WJ Editorial
WJ Editorial

Improving NMC Processing Times

Our attention was caught by an item in this week’s Washington Waves regarding processing times for mariner credentials and documents. The Government Accountability Office is recommending that the Coast Guard’s National Maritime Center, which issues mariner credentials, include total processing time in assessing its own performance—including time lost to waiting for information from applicants, which it currently does not include. That recommendation grew out of a study included in the National Defense Authorization Act of 2023.

The NMC does record total processing time—time from receipt of materials to issuance. But it assesses itself according to “net processing time,” or the time it spends processing the materials.

Currently the NPT for processing merchant mariner credentials is about 37 percent within 30 days—the target goal. After seeing steady improvement in 2021 until average net processing times within 30 days were within the 70 to 80 percent range much of the year, the NMC’s monthly rate showed a steady deterioration in net processing times for 2022. Last year that figure dropped to as low as 12 percent some months, before creeping back up to 21 percent by the end of the year.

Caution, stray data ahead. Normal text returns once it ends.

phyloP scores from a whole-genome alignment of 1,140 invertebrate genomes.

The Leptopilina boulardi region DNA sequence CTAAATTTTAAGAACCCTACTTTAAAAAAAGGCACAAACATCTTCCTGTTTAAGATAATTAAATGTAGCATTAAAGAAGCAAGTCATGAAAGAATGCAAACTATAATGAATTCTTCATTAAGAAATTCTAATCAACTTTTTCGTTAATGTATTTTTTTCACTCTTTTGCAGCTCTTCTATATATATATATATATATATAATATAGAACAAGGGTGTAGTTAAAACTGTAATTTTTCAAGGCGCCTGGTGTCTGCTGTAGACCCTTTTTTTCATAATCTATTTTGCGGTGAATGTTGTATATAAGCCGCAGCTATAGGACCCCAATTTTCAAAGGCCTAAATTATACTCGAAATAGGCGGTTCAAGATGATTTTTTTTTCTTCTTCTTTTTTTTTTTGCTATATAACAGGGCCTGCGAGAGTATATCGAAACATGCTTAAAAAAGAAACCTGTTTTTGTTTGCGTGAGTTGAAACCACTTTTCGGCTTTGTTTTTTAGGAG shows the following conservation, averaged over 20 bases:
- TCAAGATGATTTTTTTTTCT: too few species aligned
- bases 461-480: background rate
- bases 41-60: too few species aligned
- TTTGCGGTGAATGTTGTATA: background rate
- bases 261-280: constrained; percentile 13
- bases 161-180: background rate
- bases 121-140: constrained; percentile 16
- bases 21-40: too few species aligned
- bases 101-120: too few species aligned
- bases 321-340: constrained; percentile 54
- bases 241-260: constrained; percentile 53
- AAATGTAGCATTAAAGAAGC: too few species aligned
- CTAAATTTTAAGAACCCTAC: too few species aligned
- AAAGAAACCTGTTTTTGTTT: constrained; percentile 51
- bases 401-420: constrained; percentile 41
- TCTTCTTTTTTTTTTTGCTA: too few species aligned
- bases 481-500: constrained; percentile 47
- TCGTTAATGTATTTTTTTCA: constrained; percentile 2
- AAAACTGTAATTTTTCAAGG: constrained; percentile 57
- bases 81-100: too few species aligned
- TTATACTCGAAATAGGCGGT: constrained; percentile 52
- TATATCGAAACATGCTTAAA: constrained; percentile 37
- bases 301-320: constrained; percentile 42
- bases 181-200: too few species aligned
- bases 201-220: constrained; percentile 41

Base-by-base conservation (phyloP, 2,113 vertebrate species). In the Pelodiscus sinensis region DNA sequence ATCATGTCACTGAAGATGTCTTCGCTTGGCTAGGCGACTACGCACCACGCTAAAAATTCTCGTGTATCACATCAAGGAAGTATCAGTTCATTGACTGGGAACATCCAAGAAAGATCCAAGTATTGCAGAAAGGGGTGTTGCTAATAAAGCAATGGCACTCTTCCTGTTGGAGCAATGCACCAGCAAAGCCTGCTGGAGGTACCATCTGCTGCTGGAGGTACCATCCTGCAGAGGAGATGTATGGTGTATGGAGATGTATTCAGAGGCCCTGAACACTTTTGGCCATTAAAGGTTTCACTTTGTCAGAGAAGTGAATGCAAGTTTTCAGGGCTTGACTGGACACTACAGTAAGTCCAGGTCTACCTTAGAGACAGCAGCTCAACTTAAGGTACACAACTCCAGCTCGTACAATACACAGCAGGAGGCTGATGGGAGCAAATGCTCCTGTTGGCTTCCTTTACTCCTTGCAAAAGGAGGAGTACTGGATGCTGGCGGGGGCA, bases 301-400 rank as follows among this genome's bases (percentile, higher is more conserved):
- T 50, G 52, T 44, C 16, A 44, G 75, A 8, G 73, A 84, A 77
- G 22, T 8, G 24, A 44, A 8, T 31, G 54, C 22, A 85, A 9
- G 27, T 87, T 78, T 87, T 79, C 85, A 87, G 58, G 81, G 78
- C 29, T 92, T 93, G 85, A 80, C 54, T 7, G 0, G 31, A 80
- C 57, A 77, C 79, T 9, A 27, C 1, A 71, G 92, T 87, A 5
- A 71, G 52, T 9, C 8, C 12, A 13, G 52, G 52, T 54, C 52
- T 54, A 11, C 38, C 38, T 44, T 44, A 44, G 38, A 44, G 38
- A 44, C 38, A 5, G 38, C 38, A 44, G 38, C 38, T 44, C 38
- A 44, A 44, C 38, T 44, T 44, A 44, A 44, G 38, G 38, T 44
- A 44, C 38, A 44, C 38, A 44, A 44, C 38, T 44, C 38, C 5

“Adding a measure to track performance of its overall credentialing processing time could help ensure the Coast Guard remains responsive to mariners’ needs,” the GAO said.

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Rear Adm. Wayne Arguin, assistant commandant for prevention policy, addressed these issues at the recent meeting of the Gulf Intracoastal Canal Association, saying the current system needs to be completely overhauled. He told GICA members, “Our stretch goal is to make that a completely electronic process. Once the evaluation is complete and you get approved, you’ll get an email with a QR code or some other format that says ‘You’re up, move up.’” Arguin said it would take two years to build out a new system. He ultimately wants to digitize the credential itself, something that would require alignment with the International Maritime Organization.

But all that, if it happens, is in the future. Right now, following the GAO’s recommendation would be a good step forward.